♠ Script ♣ inferred absent ♥
♠ Phonetic alphabetic writing ♣ suspected unknown ♥

Kinds of Written Documents

♠ Lists, tables, and classifications ♣absent ♥
♠ Calendar ♣absent ♥
♠ Sacred Texts ♣absent ♥
♠ Religious literature ♣absent ♥
♠ Practical literature ♣absent ♥
♠ History ♣absent ♥
♠ Philosophy ♣absent ♥
♠ Scientific literature ♣absent ♥
♠ Fiction ♣absent ♥


Money

♠ Articles ♣present ♥ It has been generally argued that all economic transactions were based on fruitful barter. [19] Recent research, however, suggest that market exchanges also existed in prehistory Aegean. [20]
♠ Tokens ♣ present♥ It has been generally argued that all economic transactions were based on fruitful barter. [21] Recent research, however, suggest that market exchanges also existed in prehistory Aegean. [22]
♠ Precious metals ♣ ♥
♠ Foreign coins ♣absent♥
♠ Indigenous coins ♣ absent♥
♠ Paper currency ♣ absent♥

Postal System

♠ Couriers ♣ absent♥
♠ Postal stations ♣ absent♥
♠ General postal service ♣ absent♥

Warfare variables

♠ RA ♣Kostis Christakis♥

Military Technologies

Projectiles

♠ Javelins ♣ present♥
♠ Atlatl ♣ absent♥
♠ Slings ♣ present♥
♠ Self bow ♣ present♥
♠ Composite bow ♣ present♥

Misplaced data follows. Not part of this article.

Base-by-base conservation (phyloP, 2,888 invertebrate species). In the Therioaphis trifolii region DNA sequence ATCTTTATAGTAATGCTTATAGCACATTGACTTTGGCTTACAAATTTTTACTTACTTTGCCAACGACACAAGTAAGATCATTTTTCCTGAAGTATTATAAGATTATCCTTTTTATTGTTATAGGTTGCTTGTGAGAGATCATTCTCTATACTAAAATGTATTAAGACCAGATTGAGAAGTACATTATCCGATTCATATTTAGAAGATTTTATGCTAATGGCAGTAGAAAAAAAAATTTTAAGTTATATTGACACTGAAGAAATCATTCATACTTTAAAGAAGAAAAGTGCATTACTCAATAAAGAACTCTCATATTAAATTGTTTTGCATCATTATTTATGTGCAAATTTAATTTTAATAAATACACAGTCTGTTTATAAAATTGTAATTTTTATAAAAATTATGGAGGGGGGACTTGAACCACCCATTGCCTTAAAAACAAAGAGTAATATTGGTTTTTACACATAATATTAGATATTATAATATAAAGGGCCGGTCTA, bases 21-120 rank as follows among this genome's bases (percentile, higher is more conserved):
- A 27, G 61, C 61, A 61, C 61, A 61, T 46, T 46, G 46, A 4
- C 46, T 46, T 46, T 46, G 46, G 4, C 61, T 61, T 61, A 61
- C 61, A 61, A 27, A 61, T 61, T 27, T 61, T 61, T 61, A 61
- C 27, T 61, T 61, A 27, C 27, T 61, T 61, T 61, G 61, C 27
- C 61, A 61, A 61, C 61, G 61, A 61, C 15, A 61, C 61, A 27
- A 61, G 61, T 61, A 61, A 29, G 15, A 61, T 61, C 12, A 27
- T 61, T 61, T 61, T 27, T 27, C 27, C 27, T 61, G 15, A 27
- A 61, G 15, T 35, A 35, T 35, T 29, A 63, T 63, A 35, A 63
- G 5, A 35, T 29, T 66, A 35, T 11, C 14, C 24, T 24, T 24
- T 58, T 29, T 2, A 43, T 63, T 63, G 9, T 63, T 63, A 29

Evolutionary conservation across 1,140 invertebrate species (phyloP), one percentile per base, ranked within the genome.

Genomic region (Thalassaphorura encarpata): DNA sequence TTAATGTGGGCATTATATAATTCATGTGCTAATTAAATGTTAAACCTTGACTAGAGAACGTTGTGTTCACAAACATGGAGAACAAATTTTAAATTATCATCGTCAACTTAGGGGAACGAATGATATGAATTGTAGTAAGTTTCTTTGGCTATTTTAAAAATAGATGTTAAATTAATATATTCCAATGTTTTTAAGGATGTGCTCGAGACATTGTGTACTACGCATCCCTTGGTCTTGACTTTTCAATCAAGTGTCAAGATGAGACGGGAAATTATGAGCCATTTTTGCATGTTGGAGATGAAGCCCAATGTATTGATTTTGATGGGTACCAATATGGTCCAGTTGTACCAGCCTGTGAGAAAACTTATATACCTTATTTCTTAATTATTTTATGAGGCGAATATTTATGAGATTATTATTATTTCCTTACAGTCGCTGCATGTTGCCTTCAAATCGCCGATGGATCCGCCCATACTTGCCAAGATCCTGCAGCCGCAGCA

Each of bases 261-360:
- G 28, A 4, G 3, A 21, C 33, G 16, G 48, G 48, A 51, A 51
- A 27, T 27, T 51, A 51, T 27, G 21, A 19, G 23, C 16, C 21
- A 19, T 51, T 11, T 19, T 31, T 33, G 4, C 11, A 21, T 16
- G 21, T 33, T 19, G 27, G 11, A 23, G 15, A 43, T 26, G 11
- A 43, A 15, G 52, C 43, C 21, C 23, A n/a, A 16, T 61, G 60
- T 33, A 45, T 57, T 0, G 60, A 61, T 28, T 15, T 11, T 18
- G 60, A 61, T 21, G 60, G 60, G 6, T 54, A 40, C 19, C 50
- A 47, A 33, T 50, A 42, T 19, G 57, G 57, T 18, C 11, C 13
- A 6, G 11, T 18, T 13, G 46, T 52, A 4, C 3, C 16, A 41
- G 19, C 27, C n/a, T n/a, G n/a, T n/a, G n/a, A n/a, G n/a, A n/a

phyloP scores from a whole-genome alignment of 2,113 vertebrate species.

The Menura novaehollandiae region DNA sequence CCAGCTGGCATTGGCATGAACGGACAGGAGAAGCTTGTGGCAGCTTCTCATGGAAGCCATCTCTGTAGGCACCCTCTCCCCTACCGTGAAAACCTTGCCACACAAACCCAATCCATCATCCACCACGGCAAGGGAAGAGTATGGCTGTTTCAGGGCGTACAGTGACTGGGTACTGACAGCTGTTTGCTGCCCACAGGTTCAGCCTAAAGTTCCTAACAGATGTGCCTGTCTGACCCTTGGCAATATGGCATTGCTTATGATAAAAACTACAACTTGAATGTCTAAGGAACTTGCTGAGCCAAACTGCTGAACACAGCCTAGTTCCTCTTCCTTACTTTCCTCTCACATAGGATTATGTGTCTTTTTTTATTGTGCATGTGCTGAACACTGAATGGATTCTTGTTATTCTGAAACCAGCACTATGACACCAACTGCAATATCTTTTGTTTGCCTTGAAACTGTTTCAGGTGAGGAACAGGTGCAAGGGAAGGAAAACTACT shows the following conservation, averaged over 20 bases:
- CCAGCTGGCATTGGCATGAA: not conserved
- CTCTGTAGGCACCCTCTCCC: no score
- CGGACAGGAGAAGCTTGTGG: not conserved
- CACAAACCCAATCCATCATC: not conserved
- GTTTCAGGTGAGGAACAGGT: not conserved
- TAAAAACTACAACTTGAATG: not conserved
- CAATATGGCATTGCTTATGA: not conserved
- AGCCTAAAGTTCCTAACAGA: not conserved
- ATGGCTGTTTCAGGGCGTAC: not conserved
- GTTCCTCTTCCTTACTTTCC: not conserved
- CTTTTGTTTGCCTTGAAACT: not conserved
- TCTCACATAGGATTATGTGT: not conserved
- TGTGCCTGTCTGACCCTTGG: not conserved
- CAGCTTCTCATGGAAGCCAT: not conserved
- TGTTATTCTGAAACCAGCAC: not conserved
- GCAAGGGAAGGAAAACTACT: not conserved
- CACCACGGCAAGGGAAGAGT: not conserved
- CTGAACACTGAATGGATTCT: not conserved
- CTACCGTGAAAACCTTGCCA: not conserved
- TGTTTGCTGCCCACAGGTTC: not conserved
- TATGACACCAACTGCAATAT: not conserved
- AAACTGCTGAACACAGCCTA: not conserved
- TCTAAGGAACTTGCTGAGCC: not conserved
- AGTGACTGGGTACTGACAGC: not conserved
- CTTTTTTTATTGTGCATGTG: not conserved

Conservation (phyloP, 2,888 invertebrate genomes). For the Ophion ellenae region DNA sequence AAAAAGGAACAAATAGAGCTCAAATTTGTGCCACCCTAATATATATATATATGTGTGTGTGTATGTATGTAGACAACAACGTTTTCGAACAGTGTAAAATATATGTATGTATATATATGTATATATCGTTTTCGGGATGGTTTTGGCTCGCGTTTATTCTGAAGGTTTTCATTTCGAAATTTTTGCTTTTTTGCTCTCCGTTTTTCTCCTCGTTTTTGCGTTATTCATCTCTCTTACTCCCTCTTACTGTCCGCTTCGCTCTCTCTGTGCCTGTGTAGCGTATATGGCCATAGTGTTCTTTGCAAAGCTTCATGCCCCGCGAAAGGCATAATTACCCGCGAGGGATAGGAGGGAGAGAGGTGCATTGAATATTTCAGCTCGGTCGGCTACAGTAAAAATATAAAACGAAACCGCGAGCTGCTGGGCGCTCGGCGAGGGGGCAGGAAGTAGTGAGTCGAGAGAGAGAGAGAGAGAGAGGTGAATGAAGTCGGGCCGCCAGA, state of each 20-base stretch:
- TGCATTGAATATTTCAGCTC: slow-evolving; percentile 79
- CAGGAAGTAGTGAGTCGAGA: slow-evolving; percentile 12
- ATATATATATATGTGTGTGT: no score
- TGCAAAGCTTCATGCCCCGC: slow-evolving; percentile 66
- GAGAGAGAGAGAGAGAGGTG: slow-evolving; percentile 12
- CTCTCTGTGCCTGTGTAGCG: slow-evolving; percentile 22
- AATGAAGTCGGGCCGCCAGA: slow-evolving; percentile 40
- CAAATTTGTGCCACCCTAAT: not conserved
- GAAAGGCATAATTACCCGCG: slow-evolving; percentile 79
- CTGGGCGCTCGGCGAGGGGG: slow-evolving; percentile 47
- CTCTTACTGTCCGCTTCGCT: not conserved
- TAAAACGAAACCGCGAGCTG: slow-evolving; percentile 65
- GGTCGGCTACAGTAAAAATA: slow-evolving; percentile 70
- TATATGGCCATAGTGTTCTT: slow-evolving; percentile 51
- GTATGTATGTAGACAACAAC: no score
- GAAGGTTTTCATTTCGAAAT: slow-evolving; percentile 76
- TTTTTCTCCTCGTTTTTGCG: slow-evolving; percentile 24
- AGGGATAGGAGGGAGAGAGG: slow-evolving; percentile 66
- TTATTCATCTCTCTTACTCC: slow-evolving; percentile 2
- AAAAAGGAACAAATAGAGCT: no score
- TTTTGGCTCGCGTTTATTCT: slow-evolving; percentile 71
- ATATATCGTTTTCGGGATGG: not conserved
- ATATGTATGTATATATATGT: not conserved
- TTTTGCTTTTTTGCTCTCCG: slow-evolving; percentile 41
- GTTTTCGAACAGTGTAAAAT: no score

♠ Crossbow ♣ absent♥
♠ Tension siege engines ♣ absent♥
♠ Sling siege engines ♣ absent♥
♠ Gunpowder siege artillery ♣ absent♥
♠ Handheld firearms ♣ absent♥

Handheld weapons

♠ War clubs ♣absent♥
♠ Battle axes ♣ ♥
♠ Daggers ♣ absent♥
♠ Swords ♣ present♥ A new type of sword which had a Central European origin and appeared in Greece ca. 1230 BCE is the so-called Naue II sword.[23] It had a flanged hold and the blade has parallel edges for the greater part of its length -the length is 60-80 cm. - before tapering to a sharp point.
♠ Spears ♣ present♥
♠ Polearms ♣ absent♥

Animals used in warfare

♠ Dogs ♣ ♥
♠ Donkeys ♣ ♥
♠ Horses ♣ present♥
♠ Camels ♣ absent♥
♠ Elephants ♣ absent♥

Armor

♠ Wood, bark, etc ♣ ♥
♠ Leather, cloth ♣present ♥
♠ Bronze ♣ present♥
♠ Iron ♣ ♥
♠ Steel ♣ ♥
♠ Shields ♣ present♥
♠ Helmets ♣ present♥ The most common helmet is the so-called boar's tusk helmet made by a series of small boar's tusks sewn onto a cup-shaped piece of leather or felt in alternating rows. [24] These helmets were used from ca. 1650 to 1150 BCE. They were depicted on frescoes -a very fine example was found at Thera - seals, and metal vessels. Bronze helmets with a plume knob and two cheek guards that were sewn onto the bowl were also know from the Warrior Graves at Knossos. Helmets were recorded in Linear B tablets. [25] Around 1200 BCE, a horned helmet appeared. [26]
♠ Breastplates ♣present ♥
♠ Limb protection ♣ present♥ Greaves were made from a thin braze sheet and worn over a legging of linen, leather or felt. [27] It seems, however, that bronze greaves were not widely used and warriors preferred to wore linen or leather leggings. [28] Metal graves again made their appearance in the late 12th century BCE.
♠ Chainmail ♣ absent♥
♠ Scaled armor ♣ absent♥
♠ Laminar armor ♣present♥
♠ Plate armor ♣ absent♥

Naval technology

♠ Small vessels (canoes, etc) ♣ present♥
♠ Merchant ships pressed into service ♣ ♥
♠ Specialized military vessels ♣ suspected unknown♥

Fortifications